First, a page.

Pilot selection is an essential part of your strategy as well. I made a huge breakthrough once I unlocked Gana and understood his implications. With a 1 power upgrade, he can deploy anywhere on the map on the first turn. This can dramatically change the battle flow in your favor because you can trick the AI into attacking him instead of the building. Putting him in the plane, which can hop away, you basically get this advantage without cost. Not all pilots have uses that are immediately apparent. Ralph Karlsson - who gains an extra 2 experience for every kill - seems designed for beginners to help them through the early learning curve and isn’t particularly useful later on.
As an embarrassing admission, unlocking Isaac Jones - who increased the reset turn features - clued me into the fact that there was such a feature. I played 18 hours without even noticing it.
In other reviews and elsewhere online, I have seen players bemoan the stark difficulty of the game. I did not immediately face this particular problem; I think in large part due to my history with SRPGs. Indeed, I clicked pretty early with my squad of choice and got my first victory just shy of 8 hours and went on to collect the all-island and hard mode challenges. Later on, when trying the Blitzkreig squad I quickly joined the camp of players unsure of what to do with the tools they are given.
This left me wondering what the game could have done to help players better access its systems’ language. Toward that end, I do wish Into the Breach had a series of fixed challenge missions that could both help onboard players new to the genre and challenge players looking to test their mastery of the game similar to the arcade cabinet challenges in Catherine.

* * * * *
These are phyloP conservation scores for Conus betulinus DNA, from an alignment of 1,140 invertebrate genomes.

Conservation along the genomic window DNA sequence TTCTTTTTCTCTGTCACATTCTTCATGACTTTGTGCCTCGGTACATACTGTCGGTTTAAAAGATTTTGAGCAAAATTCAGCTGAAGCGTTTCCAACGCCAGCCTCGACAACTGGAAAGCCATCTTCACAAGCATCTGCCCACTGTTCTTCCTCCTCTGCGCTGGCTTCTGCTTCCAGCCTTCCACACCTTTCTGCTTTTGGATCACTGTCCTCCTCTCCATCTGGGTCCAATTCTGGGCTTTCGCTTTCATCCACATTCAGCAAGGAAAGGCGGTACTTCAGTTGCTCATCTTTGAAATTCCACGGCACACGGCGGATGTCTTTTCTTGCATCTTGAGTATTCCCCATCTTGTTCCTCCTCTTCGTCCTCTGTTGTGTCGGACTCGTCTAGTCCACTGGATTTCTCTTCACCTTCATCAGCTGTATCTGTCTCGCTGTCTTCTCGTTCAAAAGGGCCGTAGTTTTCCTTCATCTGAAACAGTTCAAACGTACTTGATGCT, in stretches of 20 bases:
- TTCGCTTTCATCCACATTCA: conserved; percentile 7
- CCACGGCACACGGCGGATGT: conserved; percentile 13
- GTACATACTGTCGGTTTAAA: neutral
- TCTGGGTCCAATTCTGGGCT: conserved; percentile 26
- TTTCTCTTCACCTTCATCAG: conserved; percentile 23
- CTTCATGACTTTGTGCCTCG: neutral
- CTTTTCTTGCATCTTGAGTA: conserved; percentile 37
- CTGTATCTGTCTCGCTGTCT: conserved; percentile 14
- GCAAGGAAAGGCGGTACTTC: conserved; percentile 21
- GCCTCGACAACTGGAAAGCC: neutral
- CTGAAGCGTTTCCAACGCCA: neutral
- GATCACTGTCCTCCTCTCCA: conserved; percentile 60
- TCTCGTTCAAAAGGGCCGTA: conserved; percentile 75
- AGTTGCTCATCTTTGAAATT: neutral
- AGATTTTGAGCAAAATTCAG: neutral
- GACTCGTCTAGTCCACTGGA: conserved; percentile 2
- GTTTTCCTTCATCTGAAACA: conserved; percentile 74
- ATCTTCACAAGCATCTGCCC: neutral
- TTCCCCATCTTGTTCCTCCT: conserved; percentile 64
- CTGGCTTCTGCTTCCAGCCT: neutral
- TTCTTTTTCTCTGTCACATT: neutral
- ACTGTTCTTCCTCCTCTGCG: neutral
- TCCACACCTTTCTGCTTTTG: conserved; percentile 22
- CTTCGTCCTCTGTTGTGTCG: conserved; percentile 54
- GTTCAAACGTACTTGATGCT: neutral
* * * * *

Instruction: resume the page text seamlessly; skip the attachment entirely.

One other aspect of Into Breach missed the mark a bit for me. I am drawn to SRPGs for the engrossing stories that reward players for digging into the details and side missions. I had to quickly come to terms with the fact that this just wasn’t designed to scratch that particular itch. But the game would make it up to me in other ways. Even though I prefer emergent games with a strong narrative to anchor them, Into the Breach has been a wonderful anecdote generator that I’ve used to pester my friends with. Chris Avellone - of Fallout and Divinity (and others!) fame - made a lot of smart decisions in the minimalist storytelling. And what narrative is there, backed by Ben Prunty’s lovingly crafted soundtrack, does serve well in establishing this game world’s dire situation (for more, see Cameron Kunzelman’s excellent piece over at Waypoint).
But I am left wondering how a bunch of time traveling mechs need to operate near an antiquated power grid. Or how the head of corporate office running said antiquated grid doesn’t believe the whole “time travel thing” when a bunch of otherwise advanced mechs pop up out of nowhere. But like the cantankerous Jessica Kern, I was willing to ignore my incredulity and minor quibbles to get down to the sweet squishy business of eradicating the Vek.